The salvage operation was completed in October 2005. The shipwreck vessel had a keel length of 24 m and an overall length of 30 m; a width of 12 m; and the load was 200 – 300 metric tons of cargo. A third of the hull was in a condition, which enabled its construction technique to be examined.
The vessel seems to have been constructed from dowelled planks and frames of the Southeast Asian or Austronesian-Srivijayan ‘lashed lug’ variety, supporting the case for local shipping power in the Malay archipelago. Lashed-lug vessels were constructed from lugs or projections in wooden planks, which had holes allowing the planks to be threaded together by coir fibre, rattan cords or cable. The planks were fastened by wooden dowels.
Tenth-century Arab, Indian and Chinese sources have described Srivijaya as a major maritime centre in the Malay archipelago frequented by kunlun merchant ships. Kunlun was a term given to the peoples of the Nanhai, including Cham, Khmer, Malay, Srivijayan or Indian traders, some of whom sailed in lashed-lug vessels.
The position of the hull in the Java Sea suggests the vessel was veering towards the area of present-day Semarang in north Java.
Several assumptions have been made concerning its itinerary. One possible origin was the western Indian Ocean with an intermediary port, believed to be Srivijaya, where some of the cargo might have been loaded. Kendi, or water jars, of perhaps Thai or Sumatran provenance were part of the cargo, indicating a Southeast Asian component. The substantial amount of Chinese ceramics in the cargo however suggests the vessel might have been to China, whose largest ports were then Quanzhou, Minzhou (present-day Ningbo) and Guangzhou.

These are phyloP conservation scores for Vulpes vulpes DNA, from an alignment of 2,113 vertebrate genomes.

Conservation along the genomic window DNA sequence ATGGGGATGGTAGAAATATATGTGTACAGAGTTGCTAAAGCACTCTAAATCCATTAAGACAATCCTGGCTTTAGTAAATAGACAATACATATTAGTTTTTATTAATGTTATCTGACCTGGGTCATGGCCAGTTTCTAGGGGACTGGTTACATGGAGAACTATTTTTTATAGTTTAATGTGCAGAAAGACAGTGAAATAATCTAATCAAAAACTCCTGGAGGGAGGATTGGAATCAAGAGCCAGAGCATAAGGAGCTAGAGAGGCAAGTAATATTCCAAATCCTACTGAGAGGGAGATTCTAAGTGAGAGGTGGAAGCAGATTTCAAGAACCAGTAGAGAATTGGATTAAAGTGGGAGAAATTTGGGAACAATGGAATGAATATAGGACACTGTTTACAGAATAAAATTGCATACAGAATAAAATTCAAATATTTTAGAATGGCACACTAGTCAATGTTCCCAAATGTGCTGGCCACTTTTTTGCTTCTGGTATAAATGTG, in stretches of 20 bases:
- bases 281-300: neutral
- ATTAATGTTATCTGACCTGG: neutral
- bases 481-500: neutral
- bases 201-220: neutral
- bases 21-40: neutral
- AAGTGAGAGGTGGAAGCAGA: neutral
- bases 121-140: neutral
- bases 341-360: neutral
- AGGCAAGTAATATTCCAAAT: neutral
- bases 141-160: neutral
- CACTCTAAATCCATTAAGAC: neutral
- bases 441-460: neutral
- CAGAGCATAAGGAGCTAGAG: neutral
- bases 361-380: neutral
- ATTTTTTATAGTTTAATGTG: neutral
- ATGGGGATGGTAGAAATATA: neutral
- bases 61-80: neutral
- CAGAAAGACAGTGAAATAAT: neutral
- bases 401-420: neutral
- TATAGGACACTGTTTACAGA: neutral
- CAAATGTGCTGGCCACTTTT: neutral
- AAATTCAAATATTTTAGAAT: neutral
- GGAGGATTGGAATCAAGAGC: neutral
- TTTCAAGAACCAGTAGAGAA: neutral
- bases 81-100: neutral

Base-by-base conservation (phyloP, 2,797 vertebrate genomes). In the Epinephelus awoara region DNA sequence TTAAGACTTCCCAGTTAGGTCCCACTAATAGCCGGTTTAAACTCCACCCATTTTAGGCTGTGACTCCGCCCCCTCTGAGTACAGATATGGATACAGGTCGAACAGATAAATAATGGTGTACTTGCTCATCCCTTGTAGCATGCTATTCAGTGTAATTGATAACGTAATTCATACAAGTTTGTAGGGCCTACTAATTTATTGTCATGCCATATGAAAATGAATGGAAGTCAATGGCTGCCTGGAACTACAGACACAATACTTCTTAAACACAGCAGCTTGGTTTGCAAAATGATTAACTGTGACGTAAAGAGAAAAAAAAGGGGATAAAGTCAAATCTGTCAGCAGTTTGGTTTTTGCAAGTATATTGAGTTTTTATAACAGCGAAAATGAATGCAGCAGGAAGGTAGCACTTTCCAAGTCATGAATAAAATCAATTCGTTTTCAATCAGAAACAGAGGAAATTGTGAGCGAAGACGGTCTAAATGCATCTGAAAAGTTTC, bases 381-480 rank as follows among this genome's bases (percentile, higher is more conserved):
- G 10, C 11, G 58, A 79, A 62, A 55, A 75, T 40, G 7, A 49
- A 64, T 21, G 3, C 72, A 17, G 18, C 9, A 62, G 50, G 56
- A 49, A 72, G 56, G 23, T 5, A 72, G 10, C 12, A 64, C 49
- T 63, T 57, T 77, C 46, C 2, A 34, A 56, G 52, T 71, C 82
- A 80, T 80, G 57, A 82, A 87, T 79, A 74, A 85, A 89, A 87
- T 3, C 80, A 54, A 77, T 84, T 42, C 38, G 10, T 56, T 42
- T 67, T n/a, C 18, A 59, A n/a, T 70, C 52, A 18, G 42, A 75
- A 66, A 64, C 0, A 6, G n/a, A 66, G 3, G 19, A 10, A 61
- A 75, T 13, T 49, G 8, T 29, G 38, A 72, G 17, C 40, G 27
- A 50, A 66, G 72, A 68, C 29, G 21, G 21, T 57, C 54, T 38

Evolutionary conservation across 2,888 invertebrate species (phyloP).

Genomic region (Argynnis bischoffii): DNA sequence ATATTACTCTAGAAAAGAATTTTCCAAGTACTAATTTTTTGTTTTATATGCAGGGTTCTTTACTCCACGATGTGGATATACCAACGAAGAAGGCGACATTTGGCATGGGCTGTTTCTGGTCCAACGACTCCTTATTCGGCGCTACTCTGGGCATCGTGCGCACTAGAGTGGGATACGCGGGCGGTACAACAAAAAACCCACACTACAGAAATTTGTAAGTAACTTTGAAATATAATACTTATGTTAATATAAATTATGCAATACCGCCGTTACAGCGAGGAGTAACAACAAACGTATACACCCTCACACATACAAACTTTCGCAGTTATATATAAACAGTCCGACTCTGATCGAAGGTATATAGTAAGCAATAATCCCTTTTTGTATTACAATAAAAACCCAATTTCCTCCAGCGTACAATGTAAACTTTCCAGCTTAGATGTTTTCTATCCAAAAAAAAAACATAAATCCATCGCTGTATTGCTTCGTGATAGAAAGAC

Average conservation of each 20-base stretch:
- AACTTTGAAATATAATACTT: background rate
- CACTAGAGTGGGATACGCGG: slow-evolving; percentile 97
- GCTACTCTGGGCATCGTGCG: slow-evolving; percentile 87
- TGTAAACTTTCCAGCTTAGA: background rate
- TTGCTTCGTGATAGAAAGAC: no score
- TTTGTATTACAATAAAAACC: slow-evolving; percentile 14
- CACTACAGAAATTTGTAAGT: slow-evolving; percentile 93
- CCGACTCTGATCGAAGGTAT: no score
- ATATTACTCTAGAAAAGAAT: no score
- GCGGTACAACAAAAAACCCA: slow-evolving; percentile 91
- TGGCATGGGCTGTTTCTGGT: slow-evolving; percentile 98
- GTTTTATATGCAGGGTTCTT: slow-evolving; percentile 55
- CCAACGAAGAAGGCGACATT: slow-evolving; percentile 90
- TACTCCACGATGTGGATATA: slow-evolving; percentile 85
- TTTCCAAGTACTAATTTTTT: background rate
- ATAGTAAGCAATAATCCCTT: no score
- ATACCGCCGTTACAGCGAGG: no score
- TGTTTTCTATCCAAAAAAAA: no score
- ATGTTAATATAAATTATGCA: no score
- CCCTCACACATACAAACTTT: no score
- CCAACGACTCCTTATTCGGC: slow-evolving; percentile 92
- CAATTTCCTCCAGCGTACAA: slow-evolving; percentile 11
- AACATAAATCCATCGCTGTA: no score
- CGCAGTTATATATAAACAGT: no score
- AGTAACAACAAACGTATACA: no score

Fine harbours along Quanzhou on present-day Fujian’s seaboard enjoyed active overseas trade and commercial exchanges with southeast, south and west Asia. Alternatively Guangzhou might have been the starting point of a route via the South China Sea to Champa, Tumasek (present-day Singapore) and Srivijaya.
The vessel sank in the Java Sea while heading towards Java. Metal, which comprised the remaining cargo, was dominated by bronze religious objects. Apart from Chinese bronze mirrors with I Ching trigram and astrological features, a bronze tripod for holding a water pot, a bronze lamp with an elephant rider, several candleholders, Indian Buddhist bells and figurines suggest Indian, Srivijayan or Javanese origins. Were these bronze objects destined for Southeast Asian temples? The significant amount of religious objects with Hindu-Buddhist motifs prompts speculation of possible tribute or exchange between the Wu Yue Kingdom, whose founding rulers were practising Buddhists, and Java. One chicken-shaped ewer with a handle representing the Hindu naga or serpent, bears the inscription, tianxia taiping, ‘peace under heaven’. In the Javanese context, the Hindu-Buddhist complexes Prambanan and Borobudur had been constructed around 850 and circa 732-928, respectively, during the Central Javanese period, and were possible destinations for some of the religious paraphernalia. Remains of kitchen utensils and ceremonial objects bearing Hindu, Buddhist and Islamic features suggest the vessel carried crew of various nationalities and many faiths.